Previous Challenge Entry (Level 3 - Advanced)
Topic: Illustrate the meaning of "It's No Use Crying over Spilt Milk" (without using the actual phrase or literal exampl (02/07/08)
By Ann Grover
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Morley reluctantly peeled back blankets and rolled out of bed. Icy air hit his body, and he gasped, his breath rushing out in a steamy cloud. He pulled on his parka and boots and staggered to the fireplace.
With chilled fingers, he arranged moss, then added kindling and dry split pine and spruce. He extracted a sulphur match from the tin, struck it, and applied it to the tinder. Yellow ribbons flared, sparked, then, as if daunted by the cold, wavered and were extinguished.
Morley tucked more moss under the kindling and pulled out another match. His hands were numb, and he struggled as he struck again. As tenderly as he would a jewel, he held the tiny orange blaze to the moss.
Then, the inconceivable.
The tin tipped in his deadened fingers, releasing the matches in a cascade. They immediately combusted as they joined the fledgling fire and were consumed in a heated roar. Morley tried to rescue the matches, but it was too late, and the fire scorched his unfeeling hands. Disbelief contorting his face, he hurled the tin across the cabin, and the ricochet rattled hollowly.
Frantically, he decided what to do. Eat, warm up, then bring in more wood to keep the fire burning.
The water in the kettle was frozen, but Morley swung it over the fire, and soon, he was drinking tea and sopping up bacon grease with biscuits. A weak sun hovered on the horizon, providing enough Arctic hours for Morley to bring in a few armloads of firewood from the stack he’d cut in the fall.
Morley knelt before the fire, tossed on firewood, relieved, exultant. He made tea and ate, watching the fire, flames rhythmically dancing, a cadence of light and shadow...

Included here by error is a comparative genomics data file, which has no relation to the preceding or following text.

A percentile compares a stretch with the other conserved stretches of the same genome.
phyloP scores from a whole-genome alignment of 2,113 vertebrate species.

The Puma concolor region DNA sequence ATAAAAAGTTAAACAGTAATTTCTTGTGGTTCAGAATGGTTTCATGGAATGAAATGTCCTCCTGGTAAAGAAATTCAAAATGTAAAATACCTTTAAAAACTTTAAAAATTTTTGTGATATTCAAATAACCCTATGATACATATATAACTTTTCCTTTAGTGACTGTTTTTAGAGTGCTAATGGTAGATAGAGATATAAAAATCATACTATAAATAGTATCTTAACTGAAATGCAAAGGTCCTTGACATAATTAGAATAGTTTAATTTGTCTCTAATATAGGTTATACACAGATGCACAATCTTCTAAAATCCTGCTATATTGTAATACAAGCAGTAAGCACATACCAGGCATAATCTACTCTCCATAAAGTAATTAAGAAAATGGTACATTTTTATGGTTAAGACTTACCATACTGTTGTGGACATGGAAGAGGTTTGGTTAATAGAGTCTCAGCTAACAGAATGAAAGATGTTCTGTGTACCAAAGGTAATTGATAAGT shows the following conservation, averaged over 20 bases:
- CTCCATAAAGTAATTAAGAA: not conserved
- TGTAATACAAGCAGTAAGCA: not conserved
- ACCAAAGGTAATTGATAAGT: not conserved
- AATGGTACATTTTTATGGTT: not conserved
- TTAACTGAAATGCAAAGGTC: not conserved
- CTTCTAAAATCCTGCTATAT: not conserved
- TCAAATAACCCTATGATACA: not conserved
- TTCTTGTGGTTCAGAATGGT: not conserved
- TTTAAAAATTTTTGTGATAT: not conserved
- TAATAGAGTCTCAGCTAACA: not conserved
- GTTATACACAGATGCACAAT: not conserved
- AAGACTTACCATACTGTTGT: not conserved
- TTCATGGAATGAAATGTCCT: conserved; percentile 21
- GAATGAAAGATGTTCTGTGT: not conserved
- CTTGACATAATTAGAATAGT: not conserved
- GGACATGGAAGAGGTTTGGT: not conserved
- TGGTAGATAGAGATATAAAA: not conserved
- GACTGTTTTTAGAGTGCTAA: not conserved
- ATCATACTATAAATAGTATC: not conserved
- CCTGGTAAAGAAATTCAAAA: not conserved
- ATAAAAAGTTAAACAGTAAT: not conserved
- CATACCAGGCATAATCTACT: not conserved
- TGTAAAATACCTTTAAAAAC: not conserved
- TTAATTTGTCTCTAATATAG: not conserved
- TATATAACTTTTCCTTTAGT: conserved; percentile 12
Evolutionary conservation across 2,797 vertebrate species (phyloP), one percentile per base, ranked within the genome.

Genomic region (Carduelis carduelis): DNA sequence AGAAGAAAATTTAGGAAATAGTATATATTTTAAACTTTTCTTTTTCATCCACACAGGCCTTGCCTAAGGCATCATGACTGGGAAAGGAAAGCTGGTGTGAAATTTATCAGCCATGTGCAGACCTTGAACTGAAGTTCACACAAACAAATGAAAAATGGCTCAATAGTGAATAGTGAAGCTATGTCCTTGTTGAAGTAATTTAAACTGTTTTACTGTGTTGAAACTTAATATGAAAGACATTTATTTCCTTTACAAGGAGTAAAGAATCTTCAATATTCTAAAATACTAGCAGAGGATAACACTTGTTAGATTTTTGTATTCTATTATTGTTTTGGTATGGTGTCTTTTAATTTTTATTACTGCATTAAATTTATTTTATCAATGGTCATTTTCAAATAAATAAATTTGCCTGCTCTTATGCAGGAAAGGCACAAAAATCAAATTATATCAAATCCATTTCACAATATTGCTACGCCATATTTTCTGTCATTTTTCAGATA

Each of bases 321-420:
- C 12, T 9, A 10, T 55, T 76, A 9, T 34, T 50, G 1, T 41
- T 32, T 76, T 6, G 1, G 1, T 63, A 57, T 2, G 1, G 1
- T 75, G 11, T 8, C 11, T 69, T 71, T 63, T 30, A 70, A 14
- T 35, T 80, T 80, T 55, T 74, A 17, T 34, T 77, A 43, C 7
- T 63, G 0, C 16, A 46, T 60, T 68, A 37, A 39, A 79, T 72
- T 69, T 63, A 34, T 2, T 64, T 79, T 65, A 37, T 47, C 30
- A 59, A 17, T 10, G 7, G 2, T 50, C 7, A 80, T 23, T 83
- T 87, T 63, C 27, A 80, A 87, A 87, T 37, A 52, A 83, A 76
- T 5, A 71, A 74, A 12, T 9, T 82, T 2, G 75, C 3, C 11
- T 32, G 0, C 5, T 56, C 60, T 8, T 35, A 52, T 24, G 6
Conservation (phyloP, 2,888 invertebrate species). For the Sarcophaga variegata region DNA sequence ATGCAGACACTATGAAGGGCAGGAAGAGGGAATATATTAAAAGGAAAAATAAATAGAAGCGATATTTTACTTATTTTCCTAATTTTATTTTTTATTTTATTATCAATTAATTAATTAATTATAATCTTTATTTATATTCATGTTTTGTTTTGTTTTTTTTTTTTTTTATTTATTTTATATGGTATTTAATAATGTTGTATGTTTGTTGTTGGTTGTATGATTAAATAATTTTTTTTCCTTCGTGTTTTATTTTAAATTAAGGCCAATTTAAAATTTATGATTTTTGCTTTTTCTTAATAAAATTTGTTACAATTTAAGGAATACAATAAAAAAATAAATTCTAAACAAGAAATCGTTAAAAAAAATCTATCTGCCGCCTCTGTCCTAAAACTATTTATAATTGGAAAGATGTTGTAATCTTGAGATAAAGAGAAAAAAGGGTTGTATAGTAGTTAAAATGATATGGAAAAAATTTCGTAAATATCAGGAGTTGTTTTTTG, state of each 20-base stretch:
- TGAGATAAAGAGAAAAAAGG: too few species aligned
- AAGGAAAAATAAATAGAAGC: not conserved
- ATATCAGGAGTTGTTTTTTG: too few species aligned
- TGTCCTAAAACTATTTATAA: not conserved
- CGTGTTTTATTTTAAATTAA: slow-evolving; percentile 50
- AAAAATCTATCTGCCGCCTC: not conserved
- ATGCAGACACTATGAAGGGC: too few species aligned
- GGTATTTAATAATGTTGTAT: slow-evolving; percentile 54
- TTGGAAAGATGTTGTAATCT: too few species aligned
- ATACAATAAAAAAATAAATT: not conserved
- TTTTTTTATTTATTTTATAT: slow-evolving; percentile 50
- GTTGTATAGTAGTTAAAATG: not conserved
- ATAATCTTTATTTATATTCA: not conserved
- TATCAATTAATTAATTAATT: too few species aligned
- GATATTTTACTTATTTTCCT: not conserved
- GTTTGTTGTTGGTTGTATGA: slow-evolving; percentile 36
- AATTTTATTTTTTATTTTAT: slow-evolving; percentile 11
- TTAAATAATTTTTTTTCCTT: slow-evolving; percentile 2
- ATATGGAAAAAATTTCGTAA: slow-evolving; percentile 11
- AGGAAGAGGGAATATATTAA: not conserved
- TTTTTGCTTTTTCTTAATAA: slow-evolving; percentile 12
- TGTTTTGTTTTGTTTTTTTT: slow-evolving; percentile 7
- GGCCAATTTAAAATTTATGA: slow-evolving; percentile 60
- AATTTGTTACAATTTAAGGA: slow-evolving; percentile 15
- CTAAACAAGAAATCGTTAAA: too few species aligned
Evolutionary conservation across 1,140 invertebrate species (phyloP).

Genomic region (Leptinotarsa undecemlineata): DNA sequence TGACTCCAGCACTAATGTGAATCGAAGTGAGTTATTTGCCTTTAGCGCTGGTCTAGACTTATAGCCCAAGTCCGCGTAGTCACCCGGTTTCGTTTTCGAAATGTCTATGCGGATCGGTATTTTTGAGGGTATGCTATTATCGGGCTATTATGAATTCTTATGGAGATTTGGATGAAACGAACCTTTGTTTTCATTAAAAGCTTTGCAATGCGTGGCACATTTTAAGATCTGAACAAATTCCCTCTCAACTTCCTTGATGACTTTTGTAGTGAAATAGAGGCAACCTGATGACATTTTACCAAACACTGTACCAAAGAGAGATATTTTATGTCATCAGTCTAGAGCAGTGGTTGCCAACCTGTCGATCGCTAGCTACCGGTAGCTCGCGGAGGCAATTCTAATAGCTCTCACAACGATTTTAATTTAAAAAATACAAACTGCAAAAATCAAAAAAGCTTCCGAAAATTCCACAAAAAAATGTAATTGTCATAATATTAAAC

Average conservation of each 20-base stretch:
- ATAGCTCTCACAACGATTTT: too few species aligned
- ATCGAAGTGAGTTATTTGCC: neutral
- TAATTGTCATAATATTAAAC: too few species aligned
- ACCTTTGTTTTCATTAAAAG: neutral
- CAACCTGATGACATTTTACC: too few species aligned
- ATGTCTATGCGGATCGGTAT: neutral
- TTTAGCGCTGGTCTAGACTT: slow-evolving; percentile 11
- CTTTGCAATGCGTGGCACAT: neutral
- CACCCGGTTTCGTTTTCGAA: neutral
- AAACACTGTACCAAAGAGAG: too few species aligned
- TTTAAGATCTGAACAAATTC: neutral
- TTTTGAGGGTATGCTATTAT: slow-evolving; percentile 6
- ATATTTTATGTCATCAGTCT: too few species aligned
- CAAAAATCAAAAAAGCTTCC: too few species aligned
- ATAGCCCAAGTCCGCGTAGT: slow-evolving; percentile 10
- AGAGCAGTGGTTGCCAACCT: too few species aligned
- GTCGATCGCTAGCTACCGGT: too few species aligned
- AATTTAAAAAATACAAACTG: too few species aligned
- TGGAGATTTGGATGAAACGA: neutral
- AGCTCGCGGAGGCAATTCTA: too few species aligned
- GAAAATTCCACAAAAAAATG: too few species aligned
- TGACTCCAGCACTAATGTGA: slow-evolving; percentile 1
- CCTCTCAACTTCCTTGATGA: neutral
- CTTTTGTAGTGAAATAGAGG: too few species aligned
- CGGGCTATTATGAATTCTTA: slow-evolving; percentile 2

When Morley awoke, it was dark. Panicked, he flew to the fireplace and blew. Nothing. He sifted through the ashes. Cold.
Morley curled up in bed, hopelessness clawing at his spirit, despair gnawing at reason, twin ravens of fear.
You’re going to die, you fool.
Morley leaped from the bed, flung open the door, and ran into the night. He stumbled, arose, drew in deep breaths of biting air, running until he collapsed. Crystals clung to his face, but he was oblivious, embracing the insidious softness of the snow’s bosom.
The moon rose, then bent over to kiss Morley, trailing tendrils of lover’s mist over his brow. Lovely warmth invaded his limbs, and he opened his eyes. He saw his beloved’s face peering passionately into his.
“Morley, one more dance, please?”
He tried to rise, but his leaden legs were dead things, his arms, lifeless stumps. A tear fell and he slept.
Hot pain roused him. Burning fire. Ah, the fire.
“Get up, Samuel Morley. No son of mine gives up." A man with a beard.
“Aye. Get up and start the fire.”
“But I dropped the matches, Father.”
“What of it? You know what to do.”
Morley squinted. The bearded man was gone; there was only an old spruce tree with snow-laden branches.
Morley rolled over and, unable to walk, crawled to the tree. His mind was thick, confused, but he had a vague remembrance. There was willow under the spruce, starved and dry. Gathering the pieces he needed, he crawled a few feet, then stopped, air struggling from his lungs in rasping gasps. He crawled a bit more, ice searing his knees, stinging his hands.
Finally, he sat in the cabin with his assortment of wood. He made a bow with green willow and a lace pulled from his boot. With stiff fingers, he whittled a drill, and twisted the lace around it. Another piece of dry willow became the bottom board, with a socket for the drill to set in.
Morley held a piece of poplar bark on top of the drill. Pushing the bow back and forth, he spun the drill, faster, faster. Morley began to sweat, a welcome discomfort.
Powder formed, then an ember. Carefully, Morley tipped the board onto moss and poplar bark lining. Acrid smoke wafted into Morley’s face.
It was indescribably sweet.
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